I grew up on a farm, and as a kid with a lot of free time on my hands, I spent a lot of time just exploring the farmstead. Wandering about, investigating old buildings, and occasionally picking up a fallen branch to wield against imaginary threats were par for the course. Reading Tomihiko Morimi’s latest release, Penguin Highway, took me right back to those simple mysteries of my youth.
Penguin Highway revolves around Aoyama, a 10-year-old boy who is unique amongst his classmates. He’s incredibly analytical. He breaks everything down with the help of his notebooks and his friends, Uchida and Hamamoto. Aoyama is at the same time both emotionally detached and voraciously curious. Everything is a problem that can be solved using the scientific method, from seeking the source of a local river to dealing with Suzuki, the local bully who interferes with just about every mystery Aoyama tries to solve.
So Aoyama is immediately on the case when, on a random May day, a group of penguins appear in town. They pop up, waddle around, and then life goes on. That’s a theme that crops up a lot in this book. With all the mysteries that stand before Aoyama and his friends, they never forget to stop and enjoy life around them. Aoyama digs deeper and studies the connections between the penguins, other strange phenomena in the area, and the mysterious lady that works at the local dentist’s office. But he also spends time playing chess with Hamamoto and swimming at the local pool. This is a mystery that takes its time in unfolding, and encourages you to slow down and enjoy the pace of small-town life.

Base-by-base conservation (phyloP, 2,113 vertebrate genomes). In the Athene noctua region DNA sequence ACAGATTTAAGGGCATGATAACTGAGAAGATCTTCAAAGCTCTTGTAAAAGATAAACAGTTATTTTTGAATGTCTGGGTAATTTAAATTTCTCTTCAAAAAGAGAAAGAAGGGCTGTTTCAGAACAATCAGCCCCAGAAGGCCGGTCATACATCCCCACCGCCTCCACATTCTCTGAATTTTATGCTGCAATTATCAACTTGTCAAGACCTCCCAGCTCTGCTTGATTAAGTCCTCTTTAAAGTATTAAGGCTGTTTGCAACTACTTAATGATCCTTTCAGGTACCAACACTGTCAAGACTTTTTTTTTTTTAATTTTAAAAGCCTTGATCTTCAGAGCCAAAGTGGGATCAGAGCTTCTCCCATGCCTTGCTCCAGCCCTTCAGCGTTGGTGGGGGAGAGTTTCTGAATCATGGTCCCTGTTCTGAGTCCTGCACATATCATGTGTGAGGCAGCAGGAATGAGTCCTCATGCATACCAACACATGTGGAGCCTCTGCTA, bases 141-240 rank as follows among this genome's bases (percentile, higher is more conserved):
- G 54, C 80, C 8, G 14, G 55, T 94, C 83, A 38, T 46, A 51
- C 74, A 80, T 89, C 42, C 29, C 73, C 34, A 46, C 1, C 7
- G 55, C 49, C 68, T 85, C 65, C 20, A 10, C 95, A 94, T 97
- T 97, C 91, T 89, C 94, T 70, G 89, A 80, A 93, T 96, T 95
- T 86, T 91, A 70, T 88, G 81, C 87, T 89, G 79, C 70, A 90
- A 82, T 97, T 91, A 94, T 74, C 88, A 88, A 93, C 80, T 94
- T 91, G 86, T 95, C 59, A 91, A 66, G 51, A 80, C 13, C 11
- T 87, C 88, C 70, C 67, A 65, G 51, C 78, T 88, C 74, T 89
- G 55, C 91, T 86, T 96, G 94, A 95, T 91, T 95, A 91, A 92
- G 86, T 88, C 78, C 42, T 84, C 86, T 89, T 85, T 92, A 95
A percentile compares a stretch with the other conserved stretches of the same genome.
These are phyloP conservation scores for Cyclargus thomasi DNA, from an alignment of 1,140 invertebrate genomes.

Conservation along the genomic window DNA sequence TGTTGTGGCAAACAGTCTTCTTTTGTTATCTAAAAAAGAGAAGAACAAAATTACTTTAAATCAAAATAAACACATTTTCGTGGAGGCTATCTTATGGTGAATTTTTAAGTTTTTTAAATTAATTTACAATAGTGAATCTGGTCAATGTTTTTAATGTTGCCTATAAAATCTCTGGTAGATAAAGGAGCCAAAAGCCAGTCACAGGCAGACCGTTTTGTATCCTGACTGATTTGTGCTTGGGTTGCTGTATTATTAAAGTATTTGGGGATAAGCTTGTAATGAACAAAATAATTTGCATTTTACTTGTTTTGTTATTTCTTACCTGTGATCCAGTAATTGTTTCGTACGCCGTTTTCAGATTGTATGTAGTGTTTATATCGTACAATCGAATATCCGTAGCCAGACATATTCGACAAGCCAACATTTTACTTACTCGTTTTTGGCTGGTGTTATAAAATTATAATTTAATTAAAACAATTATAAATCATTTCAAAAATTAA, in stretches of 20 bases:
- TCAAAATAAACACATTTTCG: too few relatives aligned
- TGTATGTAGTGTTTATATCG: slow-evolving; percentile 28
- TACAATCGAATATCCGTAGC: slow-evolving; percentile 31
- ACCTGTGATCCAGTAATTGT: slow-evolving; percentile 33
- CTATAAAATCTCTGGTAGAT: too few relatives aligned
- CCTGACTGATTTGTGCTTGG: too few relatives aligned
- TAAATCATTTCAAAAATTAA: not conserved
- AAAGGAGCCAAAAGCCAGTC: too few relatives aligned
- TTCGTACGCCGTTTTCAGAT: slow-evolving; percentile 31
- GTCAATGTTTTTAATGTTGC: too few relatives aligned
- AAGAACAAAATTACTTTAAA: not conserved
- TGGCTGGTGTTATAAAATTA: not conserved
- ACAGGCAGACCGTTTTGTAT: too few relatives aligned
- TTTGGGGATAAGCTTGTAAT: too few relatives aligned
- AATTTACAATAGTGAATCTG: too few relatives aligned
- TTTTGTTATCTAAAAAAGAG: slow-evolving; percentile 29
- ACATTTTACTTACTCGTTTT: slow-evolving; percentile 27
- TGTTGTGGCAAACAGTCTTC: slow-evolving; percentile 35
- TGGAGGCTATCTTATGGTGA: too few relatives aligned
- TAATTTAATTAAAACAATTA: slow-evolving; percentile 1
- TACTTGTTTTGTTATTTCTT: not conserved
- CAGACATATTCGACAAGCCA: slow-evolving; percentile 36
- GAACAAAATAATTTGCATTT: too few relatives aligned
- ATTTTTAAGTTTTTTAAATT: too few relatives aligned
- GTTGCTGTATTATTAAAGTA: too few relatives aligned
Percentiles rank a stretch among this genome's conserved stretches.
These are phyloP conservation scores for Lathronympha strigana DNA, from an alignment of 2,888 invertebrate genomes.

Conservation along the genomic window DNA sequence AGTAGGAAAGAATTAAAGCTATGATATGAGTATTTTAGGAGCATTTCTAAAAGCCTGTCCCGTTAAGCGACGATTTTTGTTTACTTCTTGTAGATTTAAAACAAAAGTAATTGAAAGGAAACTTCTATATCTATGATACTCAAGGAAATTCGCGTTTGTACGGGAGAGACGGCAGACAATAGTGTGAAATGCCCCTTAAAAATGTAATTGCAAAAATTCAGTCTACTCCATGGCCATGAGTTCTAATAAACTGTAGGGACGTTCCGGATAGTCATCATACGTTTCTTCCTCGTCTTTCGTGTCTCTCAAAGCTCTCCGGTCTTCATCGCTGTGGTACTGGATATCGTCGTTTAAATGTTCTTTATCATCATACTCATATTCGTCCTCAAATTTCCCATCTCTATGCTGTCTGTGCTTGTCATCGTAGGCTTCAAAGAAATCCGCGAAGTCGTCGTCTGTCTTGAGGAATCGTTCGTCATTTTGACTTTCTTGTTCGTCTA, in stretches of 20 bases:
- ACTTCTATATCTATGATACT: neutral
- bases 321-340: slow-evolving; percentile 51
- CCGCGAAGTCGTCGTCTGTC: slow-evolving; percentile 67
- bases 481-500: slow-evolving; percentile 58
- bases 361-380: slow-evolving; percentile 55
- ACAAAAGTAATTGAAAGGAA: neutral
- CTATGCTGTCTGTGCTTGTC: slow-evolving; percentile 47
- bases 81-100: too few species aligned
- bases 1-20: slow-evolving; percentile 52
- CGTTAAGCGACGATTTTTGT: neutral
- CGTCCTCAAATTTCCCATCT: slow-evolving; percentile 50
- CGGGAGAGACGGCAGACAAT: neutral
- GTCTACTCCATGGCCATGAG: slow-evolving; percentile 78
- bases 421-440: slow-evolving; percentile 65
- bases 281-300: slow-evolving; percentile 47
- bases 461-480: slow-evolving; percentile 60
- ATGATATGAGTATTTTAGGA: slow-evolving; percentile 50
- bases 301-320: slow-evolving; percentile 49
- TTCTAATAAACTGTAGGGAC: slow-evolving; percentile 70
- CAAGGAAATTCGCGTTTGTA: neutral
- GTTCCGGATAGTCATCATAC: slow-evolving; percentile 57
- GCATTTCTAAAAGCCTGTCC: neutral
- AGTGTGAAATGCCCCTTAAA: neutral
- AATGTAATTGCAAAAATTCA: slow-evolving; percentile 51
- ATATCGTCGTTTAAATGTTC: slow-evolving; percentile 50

Through this laid-back rhythm, you get a chance to really get to know Aoyama. The story is told in first person, so you can see that while he’s extremely logical, he’s also not without emotion. He has a great love for outer space, a desire to bury the hatchet with Suzuki, and a slightly creepy breast fixation. Time is taken to show that Aoyama has a strong desire to better understand the world around him, and that his method of choice to cope with that is to thoroughly analyze and study nearly everything around him.
That isn’t to say that the book is entirely relaxed. As the mystery of the penguins unfolds and deepens, it builds to a pretty exciting climax where Aoyama and his associates face off with something incredibly powerful and dangerous. But in the end, Penguin Highway isn’t about strange occurrences or existential threats. It’s about finding the beauty and complexity in the seemingly mundane. It embraces Aoyama’s natural curiosity, giving the reader a chance to perhaps look at things in ways they hadn’t before. It dug up my own nostalgia for finding rusty old pulleys or stray piles of straw on the farm, wondering whether they connected to anything, and possibly stumbling upon a cool farm implement sign or a litter of kittens.
One of the best points that summarizes Penguin Highway for me is when Aoyama accompanies his father on the way to the bus station, before Dad departs on a business trip. His father taught him his method of studying the world around him, so when the penguin case has Aoyama stumped, he asks his father on what to do if, after all is said and done, he still doesn’t understand what he discovers. Dad simply replies, “Then go have fun until you do. Sometimes you just need to stop and play.” So do what I did, take some time out of your busy schedule, and have some fun exploring the unknown with Aoyama in Penguin Highway. It’s a relaxing, fun read that’s bound to make you want to wander.
I may be a fourth grader, but I know more than some adults. After all, I take notes every day, and I read all kinds of books. But now, there's penguins in my town! I know it has something to do with that girl at the dentist and her weird powers, so I'm gonna get to the bottom of it...Add to CartLearn More